How technology is advancing the healthcare system

From bionic arms to VR simulations of surgery, technology has significantly changed the healthcare industry in recent years.

Technology has improved industries across the world, from manufacturing to marketing.
Technology has improved industries across the world, from manufacturing to marketing.

Technology has improved industries across the world, from manufacturing to marketing. Though the healthcare industry has struggled more than most to adapt to the digital world, it’s finally coming on in leaps and bounds.

Healthcare organisations across the world are now using technological advancements their advantage, and some are very surprising.

Data analytics

Data analytics have been around for a while, but it’s only recently that the healthcare industry has started using them to their full potential. Using technology which can process big data, medical organisations have been able to study things like clinical trials, drug development, population, diet, etc.

With the information that data analytics provide, professionals can draw helpful conclusions on patterns, correlations or where their operations could improve. This is all invaluable when it comes to improving patient care.

Artificial intelligence

Artificial intelligence is helping healthcare organisations in a whole manner of ways. For starters, AI is being used to decipher the human genome, granting medical professionals a greater understanding of genetics.

It’s also being applied to bionic limbs, so people who have lost an appendage can be fitted with a prosthetic that responds to their brain signals. AI is helping to automate certain medical processes, too, removing the need for manual labour on redundant tasks.

Looking to the future, artificial intelligence is going to become increasingly vital in global healthcare. As such, venture philanthropists like Tej Kohli predict that the AI industry is going to be worth $150 trillion in five years.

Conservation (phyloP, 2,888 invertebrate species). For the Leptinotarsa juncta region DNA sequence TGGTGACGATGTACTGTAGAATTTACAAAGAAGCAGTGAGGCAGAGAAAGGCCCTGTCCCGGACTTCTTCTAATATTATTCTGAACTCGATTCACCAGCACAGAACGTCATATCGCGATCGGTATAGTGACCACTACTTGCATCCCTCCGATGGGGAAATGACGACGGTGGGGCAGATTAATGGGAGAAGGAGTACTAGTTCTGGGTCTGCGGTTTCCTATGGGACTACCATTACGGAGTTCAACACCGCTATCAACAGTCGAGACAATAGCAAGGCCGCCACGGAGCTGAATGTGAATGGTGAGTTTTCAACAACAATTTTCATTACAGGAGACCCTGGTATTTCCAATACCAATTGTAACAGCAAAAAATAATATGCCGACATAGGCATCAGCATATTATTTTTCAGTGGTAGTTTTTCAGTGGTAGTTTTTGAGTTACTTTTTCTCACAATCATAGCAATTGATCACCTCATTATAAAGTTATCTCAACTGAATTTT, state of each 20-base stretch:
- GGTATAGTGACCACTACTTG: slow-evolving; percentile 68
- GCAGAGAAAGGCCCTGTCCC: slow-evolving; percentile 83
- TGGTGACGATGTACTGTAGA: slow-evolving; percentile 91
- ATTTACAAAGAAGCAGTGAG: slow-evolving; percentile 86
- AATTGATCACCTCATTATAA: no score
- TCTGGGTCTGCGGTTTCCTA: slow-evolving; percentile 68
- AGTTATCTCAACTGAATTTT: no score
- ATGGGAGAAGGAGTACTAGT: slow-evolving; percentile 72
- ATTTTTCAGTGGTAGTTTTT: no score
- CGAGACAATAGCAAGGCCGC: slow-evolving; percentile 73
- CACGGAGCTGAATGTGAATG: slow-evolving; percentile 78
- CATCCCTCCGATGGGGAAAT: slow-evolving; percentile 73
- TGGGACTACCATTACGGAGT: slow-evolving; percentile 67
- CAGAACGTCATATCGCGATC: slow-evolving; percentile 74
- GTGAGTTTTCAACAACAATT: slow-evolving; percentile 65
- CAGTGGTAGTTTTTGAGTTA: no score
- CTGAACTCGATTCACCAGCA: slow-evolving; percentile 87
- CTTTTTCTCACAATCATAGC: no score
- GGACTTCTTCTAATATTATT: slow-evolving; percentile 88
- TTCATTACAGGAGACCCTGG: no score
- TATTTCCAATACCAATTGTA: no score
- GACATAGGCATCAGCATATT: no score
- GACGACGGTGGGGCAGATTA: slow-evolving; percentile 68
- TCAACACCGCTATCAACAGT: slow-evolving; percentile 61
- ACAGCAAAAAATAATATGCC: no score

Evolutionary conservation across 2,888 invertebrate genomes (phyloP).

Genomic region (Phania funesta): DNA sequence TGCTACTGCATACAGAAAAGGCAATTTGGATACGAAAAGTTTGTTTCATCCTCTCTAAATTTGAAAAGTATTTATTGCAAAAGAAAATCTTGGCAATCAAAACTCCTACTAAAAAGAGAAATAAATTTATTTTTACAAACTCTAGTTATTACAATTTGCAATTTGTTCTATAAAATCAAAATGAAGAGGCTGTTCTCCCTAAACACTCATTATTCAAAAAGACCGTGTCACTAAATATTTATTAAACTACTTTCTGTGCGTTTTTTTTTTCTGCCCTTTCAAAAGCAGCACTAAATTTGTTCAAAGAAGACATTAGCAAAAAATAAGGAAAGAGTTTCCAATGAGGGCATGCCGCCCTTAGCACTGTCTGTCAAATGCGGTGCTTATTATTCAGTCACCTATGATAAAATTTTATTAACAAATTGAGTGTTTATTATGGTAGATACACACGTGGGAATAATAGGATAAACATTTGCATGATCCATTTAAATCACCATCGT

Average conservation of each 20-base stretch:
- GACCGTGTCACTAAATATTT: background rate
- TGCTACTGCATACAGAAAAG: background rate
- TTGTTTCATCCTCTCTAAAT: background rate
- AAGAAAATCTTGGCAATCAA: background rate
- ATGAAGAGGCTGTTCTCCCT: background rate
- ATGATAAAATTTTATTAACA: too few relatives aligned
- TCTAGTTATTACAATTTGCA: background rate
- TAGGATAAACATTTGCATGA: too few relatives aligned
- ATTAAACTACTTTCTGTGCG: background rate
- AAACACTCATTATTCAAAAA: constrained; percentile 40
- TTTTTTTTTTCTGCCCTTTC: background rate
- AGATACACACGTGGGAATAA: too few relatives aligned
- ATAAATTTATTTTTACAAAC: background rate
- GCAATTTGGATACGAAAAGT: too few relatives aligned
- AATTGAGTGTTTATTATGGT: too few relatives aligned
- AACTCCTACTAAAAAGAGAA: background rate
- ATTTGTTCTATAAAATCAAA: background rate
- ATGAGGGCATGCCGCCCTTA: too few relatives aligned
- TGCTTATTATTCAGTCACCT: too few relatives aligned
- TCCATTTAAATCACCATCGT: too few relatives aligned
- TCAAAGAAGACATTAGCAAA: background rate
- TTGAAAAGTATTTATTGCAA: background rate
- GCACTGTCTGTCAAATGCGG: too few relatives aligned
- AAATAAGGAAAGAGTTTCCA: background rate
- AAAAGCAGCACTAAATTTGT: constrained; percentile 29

Virtual and augmented reality

Virtual reality and augmented reality (AR) are two burgeoning forms of technology which are looking to revolutionise the healthcare industry. Virtual reality is when someone is immersed in a simulation with high-quality graphics that replicate the real world.

Scientists are looking to apply VR to medical training, reducing the costs and risks that would normally be involved. For instance, trainee surgeons could be entered into a hyper-realistic simulation of a surgery.

Augmented reality, on the other hand, is where computer-generated visuals are imposed on the real-world environment. Doctors are hoping to use AR to superimpose models of a patient’s anatomy onto the patient, improving their surgical accuracy.

Health trackers

Health trackers have become incredibly popular in recent years and now the medical industry is looking to use them for their own purposes. For example, a reliable wearable device could make it easier for doctors conducting clinical trials to monitor their patient’s vitals.

As a result, patients involved in the trials wouldn’t have to visit the hospital every day, which is normally a massive downside of participating. Health trackers are also incredibly useful for tracking diet and fitness levels, so doctors might prescribe them to their patients.